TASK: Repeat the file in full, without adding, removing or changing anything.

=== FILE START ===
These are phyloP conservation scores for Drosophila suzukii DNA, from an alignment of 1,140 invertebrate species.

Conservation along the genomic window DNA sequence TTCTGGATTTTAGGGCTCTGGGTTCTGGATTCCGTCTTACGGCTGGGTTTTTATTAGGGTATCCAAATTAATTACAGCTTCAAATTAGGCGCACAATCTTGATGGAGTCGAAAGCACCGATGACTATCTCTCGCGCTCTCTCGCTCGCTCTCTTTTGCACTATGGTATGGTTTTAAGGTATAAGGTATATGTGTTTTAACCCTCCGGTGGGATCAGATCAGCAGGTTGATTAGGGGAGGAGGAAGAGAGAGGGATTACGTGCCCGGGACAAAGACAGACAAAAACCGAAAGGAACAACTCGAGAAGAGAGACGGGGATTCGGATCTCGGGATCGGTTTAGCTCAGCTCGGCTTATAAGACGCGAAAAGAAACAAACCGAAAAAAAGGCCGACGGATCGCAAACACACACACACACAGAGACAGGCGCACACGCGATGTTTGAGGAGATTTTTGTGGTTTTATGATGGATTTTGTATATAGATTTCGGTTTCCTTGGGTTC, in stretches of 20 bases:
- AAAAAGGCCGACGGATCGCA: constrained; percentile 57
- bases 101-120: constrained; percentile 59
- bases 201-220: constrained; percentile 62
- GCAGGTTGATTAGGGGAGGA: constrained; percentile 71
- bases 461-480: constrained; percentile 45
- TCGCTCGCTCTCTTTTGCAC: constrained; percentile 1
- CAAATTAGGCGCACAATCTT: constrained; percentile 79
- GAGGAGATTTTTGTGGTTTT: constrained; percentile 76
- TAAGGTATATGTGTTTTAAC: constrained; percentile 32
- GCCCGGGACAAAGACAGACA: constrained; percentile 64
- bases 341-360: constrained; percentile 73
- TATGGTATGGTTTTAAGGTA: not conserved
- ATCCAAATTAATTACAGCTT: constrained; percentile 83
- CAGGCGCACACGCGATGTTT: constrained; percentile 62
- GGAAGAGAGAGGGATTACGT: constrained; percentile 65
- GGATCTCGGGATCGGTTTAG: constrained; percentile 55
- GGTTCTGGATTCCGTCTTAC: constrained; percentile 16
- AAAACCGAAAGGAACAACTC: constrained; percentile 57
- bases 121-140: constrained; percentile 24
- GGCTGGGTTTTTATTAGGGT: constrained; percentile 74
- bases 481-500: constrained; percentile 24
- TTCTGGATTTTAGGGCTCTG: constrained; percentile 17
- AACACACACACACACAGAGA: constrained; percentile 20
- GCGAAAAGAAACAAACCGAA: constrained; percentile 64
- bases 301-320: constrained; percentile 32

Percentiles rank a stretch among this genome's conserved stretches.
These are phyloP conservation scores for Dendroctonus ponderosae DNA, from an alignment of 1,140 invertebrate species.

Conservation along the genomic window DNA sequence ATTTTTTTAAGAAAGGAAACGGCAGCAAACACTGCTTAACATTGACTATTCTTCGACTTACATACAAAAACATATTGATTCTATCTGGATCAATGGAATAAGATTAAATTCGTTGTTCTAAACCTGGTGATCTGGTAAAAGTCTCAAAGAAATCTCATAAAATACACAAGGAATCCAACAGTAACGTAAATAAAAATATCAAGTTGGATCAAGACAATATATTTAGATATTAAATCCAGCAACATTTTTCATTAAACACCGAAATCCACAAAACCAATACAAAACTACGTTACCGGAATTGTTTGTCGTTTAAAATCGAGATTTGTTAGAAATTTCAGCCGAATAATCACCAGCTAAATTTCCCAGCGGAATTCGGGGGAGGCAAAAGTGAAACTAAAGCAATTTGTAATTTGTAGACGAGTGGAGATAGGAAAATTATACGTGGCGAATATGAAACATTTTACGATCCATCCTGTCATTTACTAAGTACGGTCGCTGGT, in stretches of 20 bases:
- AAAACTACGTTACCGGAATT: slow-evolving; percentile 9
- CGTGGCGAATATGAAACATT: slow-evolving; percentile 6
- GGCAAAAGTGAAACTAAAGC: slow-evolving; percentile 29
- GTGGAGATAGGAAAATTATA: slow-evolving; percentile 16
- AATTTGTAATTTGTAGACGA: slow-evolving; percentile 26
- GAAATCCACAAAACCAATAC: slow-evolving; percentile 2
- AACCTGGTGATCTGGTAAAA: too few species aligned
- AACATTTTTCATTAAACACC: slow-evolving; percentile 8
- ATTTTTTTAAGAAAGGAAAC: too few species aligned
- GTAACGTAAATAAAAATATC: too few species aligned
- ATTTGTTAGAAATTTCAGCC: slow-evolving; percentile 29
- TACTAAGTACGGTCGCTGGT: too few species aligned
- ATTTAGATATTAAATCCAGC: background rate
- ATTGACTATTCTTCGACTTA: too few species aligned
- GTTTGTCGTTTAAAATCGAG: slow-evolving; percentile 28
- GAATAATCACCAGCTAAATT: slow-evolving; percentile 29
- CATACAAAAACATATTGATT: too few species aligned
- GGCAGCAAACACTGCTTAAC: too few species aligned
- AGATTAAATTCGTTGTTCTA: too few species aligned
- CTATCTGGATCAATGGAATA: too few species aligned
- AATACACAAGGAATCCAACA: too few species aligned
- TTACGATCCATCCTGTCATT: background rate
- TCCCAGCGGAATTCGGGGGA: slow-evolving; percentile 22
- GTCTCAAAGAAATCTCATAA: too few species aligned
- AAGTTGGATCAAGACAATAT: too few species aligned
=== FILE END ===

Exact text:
These are phyloP conservation scores for Drosophila suzukii DNA, from an alignment of 1,140 invertebrate species.

Conservation along the genomic window DNA sequence TTCTGGATTTTAGGGCTCTGGGTTCTGGATTCCGTCTTACGGCTGGGTTTTTATTAGGGTATCCAAATTAATTACAGCTTCAAATTAGGCGCACAATCTTGATGGAGTCGAAAGCACCGATGACTATCTCTCGCGCTCTCTCGCTCGCTCTCTTTTGCACTATGGTATGGTTTTAAGGTATAAGGTATATGTGTTTTAACCCTCCGGTGGGATCAGATCAGCAGGTTGATTAGGGGAGGAGGAAGAGAGAGGGATTACGTGCCCGGGACAAAGACAGACAAAAACCGAAAGGAACAACTCGAGAAGAGAGACGGGGATTCGGATCTCGGGATCGGTTTAGCTCAGCTCGGCTTATAAGACGCGAAAAGAAACAAACCGAAAAAAAGGCCGACGGATCGCAAACACACACACACACAGAGACAGGCGCACACGCGATGTTTGAGGAGATTTTTGTGGTTTTATGATGGATTTTGTATATAGATTTCGGTTTCCTTGGGTTC, in stretches of 20 bases:
- AAAAAGGCCGACGGATCGCA: constrained; percentile 57
- bases 101-120: constrained; percentile 59
- bases 201-220: constrained; percentile 62
- GCAGGTTGATTAGGGGAGGA: constrained; percentile 71
- bases 461-480: constrained; percentile 45
- TCGCTCGCTCTCTTTTGCAC: constrained; percentile 1
- CAAATTAGGCGCACAATCTT: constrained; percentile 79
- GAGGAGATTTTTGTGGTTTT: constrained; percentile 76
- TAAGGTATATGTGTTTTAAC: constrained; percentile 32
- GCCCGGGACAAAGACAGACA: constrained; percentile 64
- bases 341-360: constrained; percentile 73
- TATGGTATGGTTTTAAGGTA: not conserved
- ATCCAAATTAATTACAGCTT: constrained; percentile 83
- CAGGCGCACACGCGATGTTT: constrained; percentile 62
- GGAAGAGAGAGGGATTACGT: constrained; percentile 65
- GGATCTCGGGATCGGTTTAG: constrained; percentile 55
- GGTTCTGGATTCCGTCTTAC: constrained; percentile 16
- AAAACCGAAAGGAACAACTC: constrained; percentile 57
- bases 121-140: constrained; percentile 24
- GGCTGGGTTTTTATTAGGGT: constrained; percentile 74
- bases 481-500: constrained; percentile 24
- TTCTGGATTTTAGGGCTCTG: constrained; percentile 17
- AACACACACACACACAGAGA: constrained; percentile 20
- GCGAAAAGAAACAAACCGAA: constrained; percentile 64
- bases 301-320: constrained; percentile 32

Percentiles rank a stretch among this genome's conserved stretches.
These are phyloP conservation scores for Dendroctonus ponderosae DNA, from an alignment of 1,140 invertebrate species.

Conservation along the genomic window DNA sequence ATTTTTTTAAGAAAGGAAACGGCAGCAAACACTGCTTAACATTGACTATTCTTCGACTTACATACAAAAACATATTGATTCTATCTGGATCAATGGAATAAGATTAAATTCGTTGTTCTAAACCTGGTGATCTGGTAAAAGTCTCAAAGAAATCTCATAAAATACACAAGGAATCCAACAGTAACGTAAATAAAAATATCAAGTTGGATCAAGACAATATATTTAGATATTAAATCCAGCAACATTTTTCATTAAACACCGAAATCCACAAAACCAATACAAAACTACGTTACCGGAATTGTTTGTCGTTTAAAATCGAGATTTGTTAGAAATTTCAGCCGAATAATCACCAGCTAAATTTCCCAGCGGAATTCGGGGGAGGCAAAAGTGAAACTAAAGCAATTTGTAATTTGTAGACGAGTGGAGATAGGAAAATTATACGTGGCGAATATGAAACATTTTACGATCCATCCTGTCATTTACTAAGTACGGTCGCTGGT, in stretches of 20 bases:
- AAAACTACGTTACCGGAATT: slow-evolving; percentile 9
- CGTGGCGAATATGAAACATT: slow-evolving; percentile 6
- GGCAAAAGTGAAACTAAAGC: slow-evolving; percentile 29
- GTGGAGATAGGAAAATTATA: slow-evolving; percentile 16
- AATTTGTAATTTGTAGACGA: slow-evolving; percentile 26
- GAAATCCACAAAACCAATAC: slow-evolving; percentile 2
- AACCTGGTGATCTGGTAAAA: too few species aligned
- AACATTTTTCATTAAACACC: slow-evolving; percentile 8
- ATTTTTTTAAGAAAGGAAAC: too few species aligned
- GTAACGTAAATAAAAATATC: too few species aligned
- ATTTGTTAGAAATTTCAGCC: slow-evolving; percentile 29
- TACTAAGTACGGTCGCTGGT: too few species aligned
- ATTTAGATATTAAATCCAGC: background rate
- ATTGACTATTCTTCGACTTA: too few species aligned
- GTTTGTCGTTTAAAATCGAG: slow-evolving; percentile 28
- GAATAATCACCAGCTAAATT: slow-evolving; percentile 29
- CATACAAAAACATATTGATT: too few species aligned
- GGCAGCAAACACTGCTTAAC: too few species aligned
- AGATTAAATTCGTTGTTCTA: too few species aligned
- CTATCTGGATCAATGGAATA: too few species aligned
- AATACACAAGGAATCCAACA: too few species aligned
- TTACGATCCATCCTGTCATT: background rate
- TCCCAGCGGAATTCGGGGGA: slow-evolving; percentile 22
- GTCTCAAAGAAATCTCATAA: too few species aligned
- AAGTTGGATCAAGACAATAT: too few species aligned